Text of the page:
For short-term memorization, it’s important to have several reviews of new items per day or even per session. If you answer a stage 1 or 2 item correctly, it’s rescheduled for 4 or 8 hours hence. Since I only perform one session per day, that always meant I wouldn’t see it again until the next day’s session. Making sure you have at least two or more sessions throughout the day, every day can help with recent-lesson items, but my recommendation is out-of-band reviews with extra study (or self study).

For long-term memorization, I think the biggest problem is items that don’t fall back far enough! Items that keep falling from enlightened down to guru-2 then back up to enlightened, then back down again are particularly problematic as the reviews are spaced weeks or months apart when you really need more frequent reviews.

When I notice an item that I’ve seen (and missed) too many times like this, I’ll sometimes intentionally answer incorrectly a few times in a row (even after I know the correct answer) just to ensure it falls back farther and is scheduled again sooner. In other words, if I feel I’ll benefit from more frequent reviews of an item, then answering correctly is precisely the wrong thing to do!

Using extra study for recent mistakes can also help with long-term memorization. No matter what: more frequent reviews will never hurt.

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This sums it up fairly well.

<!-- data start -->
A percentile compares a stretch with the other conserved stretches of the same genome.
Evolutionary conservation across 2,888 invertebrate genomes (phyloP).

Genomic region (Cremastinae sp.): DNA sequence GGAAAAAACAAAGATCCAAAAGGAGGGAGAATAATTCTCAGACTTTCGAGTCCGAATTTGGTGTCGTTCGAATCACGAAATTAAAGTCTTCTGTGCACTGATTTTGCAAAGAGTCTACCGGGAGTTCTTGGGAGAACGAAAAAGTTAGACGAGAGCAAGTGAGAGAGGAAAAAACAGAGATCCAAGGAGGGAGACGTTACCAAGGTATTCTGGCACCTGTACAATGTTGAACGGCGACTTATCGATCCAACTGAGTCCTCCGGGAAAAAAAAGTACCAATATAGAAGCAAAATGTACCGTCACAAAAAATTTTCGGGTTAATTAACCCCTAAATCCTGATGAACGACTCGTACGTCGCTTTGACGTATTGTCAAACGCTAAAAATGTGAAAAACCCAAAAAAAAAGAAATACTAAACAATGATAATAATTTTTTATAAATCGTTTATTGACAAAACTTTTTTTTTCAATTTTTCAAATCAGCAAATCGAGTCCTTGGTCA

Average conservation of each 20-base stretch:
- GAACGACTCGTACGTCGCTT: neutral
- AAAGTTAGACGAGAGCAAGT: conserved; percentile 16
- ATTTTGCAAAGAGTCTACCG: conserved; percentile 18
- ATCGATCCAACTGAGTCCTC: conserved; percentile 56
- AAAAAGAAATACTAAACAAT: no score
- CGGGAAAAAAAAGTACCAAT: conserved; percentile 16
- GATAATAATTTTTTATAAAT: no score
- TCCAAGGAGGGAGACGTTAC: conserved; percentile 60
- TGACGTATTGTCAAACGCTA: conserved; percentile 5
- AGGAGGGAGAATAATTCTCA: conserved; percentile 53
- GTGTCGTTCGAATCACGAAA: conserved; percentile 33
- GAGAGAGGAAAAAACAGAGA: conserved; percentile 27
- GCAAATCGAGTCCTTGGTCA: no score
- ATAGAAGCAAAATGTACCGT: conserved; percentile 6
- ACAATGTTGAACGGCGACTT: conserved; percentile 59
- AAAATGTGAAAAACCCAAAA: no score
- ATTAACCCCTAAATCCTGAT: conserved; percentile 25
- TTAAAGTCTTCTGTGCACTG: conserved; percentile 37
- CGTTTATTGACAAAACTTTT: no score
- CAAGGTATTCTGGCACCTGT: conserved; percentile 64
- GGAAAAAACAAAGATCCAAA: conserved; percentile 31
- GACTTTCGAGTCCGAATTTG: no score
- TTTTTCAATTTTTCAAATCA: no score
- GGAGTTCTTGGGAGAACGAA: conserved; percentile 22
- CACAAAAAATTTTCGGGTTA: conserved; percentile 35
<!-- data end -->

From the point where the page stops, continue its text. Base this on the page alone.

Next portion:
What sticks sticks, what doesn’t you get to do again. Doesn’t really matter.

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Where does the difficulty resides? Most can be helped with rfindley’s Self-study UserScript, although each problem takes different strategies.

  • Components / Writing complexity?
    • Making up mnemonics is not the only way. Trying writing on audio or English prompt, and you will really have to recall every components. It also makes review slower and you have more time to think through everything.
  • On readings?
    • The best way, IMO, is remembering 3+ vocabularies first. This is in contrast with WaniKani’s way where you have to remember Kanji first to unlock vocabularies.
    • Of course, another way (where I deem inferior), is to remember or make mnemonics.
  • Kun readings?
    • The best way, is also remembering a vocabulary, but there usually aren’t that many vocabularies that stick out to be begin with. So, remembering itself can be problematic too.
    • Mnemonics may help, but I would make them at vocabulary level, not some broken Kun with dropped Okurigana.
    • Another way (for vocabulary) is audio or English prompt => then you recall the written form (in Kanji). This will force you to recall the reading before the Kanji itself.

Repetition and taking enough time helps, but I don’t believe in them. They will probably either or both of – breaking your heart first, or removing sight from possibly more efficient ways.

After all, it is always useful to try to find ways to remember well and efficiently.

Notice that, there are so many things to be remembered; so either you remember well one by one, or click by many at once; it doesn’t matter – so more of Gambatte, to say here.

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For me, it was important to learn how to write Kanji in order to break down the parts of them more easily. Sure WK will teach you the radical for hand and you can use it for 持てる but then you have to read it and 待てる looks awfully similar…

That’d be some easy practice you can do on your own time. Maybe go off of Joyo kanji and work your way up the ladder. You’ll start to pick things up that way too.